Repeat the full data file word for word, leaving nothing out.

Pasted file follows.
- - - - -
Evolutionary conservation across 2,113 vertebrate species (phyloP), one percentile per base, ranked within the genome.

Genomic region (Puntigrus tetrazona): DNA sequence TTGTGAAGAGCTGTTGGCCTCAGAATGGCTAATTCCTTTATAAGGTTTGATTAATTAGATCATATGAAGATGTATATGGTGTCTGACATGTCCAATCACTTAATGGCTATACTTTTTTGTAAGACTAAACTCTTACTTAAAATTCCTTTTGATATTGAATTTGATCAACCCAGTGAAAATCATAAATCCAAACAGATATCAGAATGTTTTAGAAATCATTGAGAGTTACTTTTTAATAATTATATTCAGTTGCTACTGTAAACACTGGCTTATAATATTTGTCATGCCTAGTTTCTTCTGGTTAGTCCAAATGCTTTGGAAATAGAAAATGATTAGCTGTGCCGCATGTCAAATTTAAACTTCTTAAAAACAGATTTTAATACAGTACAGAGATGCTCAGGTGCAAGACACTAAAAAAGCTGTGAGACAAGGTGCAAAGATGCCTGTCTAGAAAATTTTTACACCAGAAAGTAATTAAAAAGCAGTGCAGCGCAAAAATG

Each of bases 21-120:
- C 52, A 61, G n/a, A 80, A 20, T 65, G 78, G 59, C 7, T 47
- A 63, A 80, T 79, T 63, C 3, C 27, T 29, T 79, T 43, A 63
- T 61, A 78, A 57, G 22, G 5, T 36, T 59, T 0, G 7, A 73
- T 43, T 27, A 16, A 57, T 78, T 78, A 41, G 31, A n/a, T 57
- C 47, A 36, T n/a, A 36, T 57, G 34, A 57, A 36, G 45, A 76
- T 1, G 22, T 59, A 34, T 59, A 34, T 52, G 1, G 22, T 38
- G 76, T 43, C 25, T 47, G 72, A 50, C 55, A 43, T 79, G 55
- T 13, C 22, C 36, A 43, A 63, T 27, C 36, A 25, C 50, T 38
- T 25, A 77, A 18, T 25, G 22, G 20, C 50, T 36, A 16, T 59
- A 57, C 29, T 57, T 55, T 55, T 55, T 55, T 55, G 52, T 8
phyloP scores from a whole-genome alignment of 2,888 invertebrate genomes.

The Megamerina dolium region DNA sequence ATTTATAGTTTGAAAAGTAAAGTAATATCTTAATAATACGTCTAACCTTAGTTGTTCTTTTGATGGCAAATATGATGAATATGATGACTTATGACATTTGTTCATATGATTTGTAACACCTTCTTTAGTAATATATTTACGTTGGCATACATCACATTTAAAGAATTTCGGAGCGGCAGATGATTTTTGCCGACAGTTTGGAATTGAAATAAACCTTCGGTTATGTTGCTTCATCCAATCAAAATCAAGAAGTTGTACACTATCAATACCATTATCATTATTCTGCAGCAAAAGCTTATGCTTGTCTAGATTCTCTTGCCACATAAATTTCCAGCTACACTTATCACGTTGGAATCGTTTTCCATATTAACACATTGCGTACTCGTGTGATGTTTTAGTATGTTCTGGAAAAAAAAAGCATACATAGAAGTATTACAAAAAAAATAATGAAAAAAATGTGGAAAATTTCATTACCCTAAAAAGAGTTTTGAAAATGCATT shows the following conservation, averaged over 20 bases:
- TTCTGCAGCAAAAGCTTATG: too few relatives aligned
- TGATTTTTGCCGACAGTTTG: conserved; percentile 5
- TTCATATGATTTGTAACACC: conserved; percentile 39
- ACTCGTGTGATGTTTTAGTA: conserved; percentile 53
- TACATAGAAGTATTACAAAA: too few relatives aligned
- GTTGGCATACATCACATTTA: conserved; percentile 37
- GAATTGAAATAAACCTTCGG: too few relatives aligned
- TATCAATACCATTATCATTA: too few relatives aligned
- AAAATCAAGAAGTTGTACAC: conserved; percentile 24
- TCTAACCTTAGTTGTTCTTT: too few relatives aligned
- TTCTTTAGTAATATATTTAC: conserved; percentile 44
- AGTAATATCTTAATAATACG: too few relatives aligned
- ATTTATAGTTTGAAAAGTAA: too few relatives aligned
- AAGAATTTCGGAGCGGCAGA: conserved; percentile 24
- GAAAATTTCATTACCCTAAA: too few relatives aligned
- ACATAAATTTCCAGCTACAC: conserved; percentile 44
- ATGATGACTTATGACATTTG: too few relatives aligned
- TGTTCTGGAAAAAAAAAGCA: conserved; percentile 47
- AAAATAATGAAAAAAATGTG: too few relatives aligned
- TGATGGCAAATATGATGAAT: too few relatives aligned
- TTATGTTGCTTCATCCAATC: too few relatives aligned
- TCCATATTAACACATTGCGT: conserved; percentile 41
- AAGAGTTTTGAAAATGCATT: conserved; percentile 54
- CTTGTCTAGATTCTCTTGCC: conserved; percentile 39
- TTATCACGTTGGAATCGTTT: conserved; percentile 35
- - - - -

Evolutionary conservation across 2,113 vertebrate species (phyloP), one percentile per base, ranked within the genome.

Genomic region (Puntigrus tetrazona): DNA sequence TTGTGAAGAGCTGTTGGCCTCAGAATGGCTAATTCCTTTATAAGGTTTGATTAATTAGATCATATGAAGATGTATATGGTGTCTGACATGTCCAATCACTTAATGGCTATACTTTTTTGTAAGACTAAACTCTTACTTAAAATTCCTTTTGATATTGAATTTGATCAACCCAGTGAAAATCATAAATCCAAACAGATATCAGAATGTTTTAGAAATCATTGAGAGTTACTTTTTAATAATTATATTCAGTTGCTACTGTAAACACTGGCTTATAATATTTGTCATGCCTAGTTTCTTCTGGTTAGTCCAAATGCTTTGGAAATAGAAAATGATTAGCTGTGCCGCATGTCAAATTTAAACTTCTTAAAAACAGATTTTAATACAGTACAGAGATGCTCAGGTGCAAGACACTAAAAAAGCTGTGAGACAAGGTGCAAAGATGCCTGTCTAGAAAATTTTTACACCAGAAAGTAATTAAAAAGCAGTGCAGCGCAAAAATG

Each of bases 21-120:
- C 52, A 61, G n/a, A 80, A 20, T 65, G 78, G 59, C 7, T 47
- A 63, A 80, T 79, T 63, C 3, C 27, T 29, T 79, T 43, A 63
- T 61, A 78, A 57, G 22, G 5, T 36, T 59, T 0, G 7, A 73
- T 43, T 27, A 16, A 57, T 78, T 78, A 41, G 31, A n/a, T 57
- C 47, A 36, T n/a, A 36, T 57, G 34, A 57, A 36, G 45, A 76
- T 1, G 22, T 59, A 34, T 59, A 34, T 52, G 1, G 22, T 38
- G 76, T 43, C 25, T 47, G 72, A 50, C 55, A 43, T 79, G 55
- T 13, C 22, C 36, A 43, A 63, T 27, C 36, A 25, C 50, T 38
- T 25, A 77, A 18, T 25, G 22, G 20, C 50, T 36, A 16, T 59
- A 57, C 29, T 57, T 55, T 55, T 55, T 55, T 55, G 52, T 8
phyloP scores from a whole-genome alignment of 2,888 invertebrate genomes.

The Megamerina dolium region DNA sequence ATTTATAGTTTGAAAAGTAAAGTAATATCTTAATAATACGTCTAACCTTAGTTGTTCTTTTGATGGCAAATATGATGAATATGATGACTTATGACATTTGTTCATATGATTTGTAACACCTTCTTTAGTAATATATTTACGTTGGCATACATCACATTTAAAGAATTTCGGAGCGGCAGATGATTTTTGCCGACAGTTTGGAATTGAAATAAACCTTCGGTTATGTTGCTTCATCCAATCAAAATCAAGAAGTTGTACACTATCAATACCATTATCATTATTCTGCAGCAAAAGCTTATGCTTGTCTAGATTCTCTTGCCACATAAATTTCCAGCTACACTTATCACGTTGGAATCGTTTTCCATATTAACACATTGCGTACTCGTGTGATGTTTTAGTATGTTCTGGAAAAAAAAAGCATACATAGAAGTATTACAAAAAAAATAATGAAAAAAATGTGGAAAATTTCATTACCCTAAAAAGAGTTTTGAAAATGCATT shows the following conservation, averaged over 20 bases:
- TTCTGCAGCAAAAGCTTATG: too few relatives aligned
- TGATTTTTGCCGACAGTTTG: conserved; percentile 5
- TTCATATGATTTGTAACACC: conserved; percentile 39
- ACTCGTGTGATGTTTTAGTA: conserved; percentile 53
- TACATAGAAGTATTACAAAA: too few relatives aligned
- GTTGGCATACATCACATTTA: conserved; percentile 37
- GAATTGAAATAAACCTTCGG: too few relatives aligned
- TATCAATACCATTATCATTA: too few relatives aligned
- AAAATCAAGAAGTTGTACAC: conserved; percentile 24
- TCTAACCTTAGTTGTTCTTT: too few relatives aligned
- TTCTTTAGTAATATATTTAC: conserved; percentile 44
- AGTAATATCTTAATAATACG: too few relatives aligned
- ATTTATAGTTTGAAAAGTAA: too few relatives aligned
- AAGAATTTCGGAGCGGCAGA: conserved; percentile 24
- GAAAATTTCATTACCCTAAA: too few relatives aligned
- ACATAAATTTCCAGCTACAC: conserved; percentile 44
- ATGATGACTTATGACATTTG: too few relatives aligned
- TGTTCTGGAAAAAAAAAGCA: conserved; percentile 47
- AAAATAATGAAAAAAATGTG: too few relatives aligned
- TGATGGCAAATATGATGAAT: too few relatives aligned
- TTATGTTGCTTCATCCAATC: too few relatives aligned
- TCCATATTAACACATTGCGT: conserved; percentile 41
- AAGAGTTTTGAAAATGCATT: conserved; percentile 54
- CTTGTCTAGATTCTCTTGCC: conserved; percentile 39
- TTATCACGTTGGAATCGTTT: conserved; percentile 35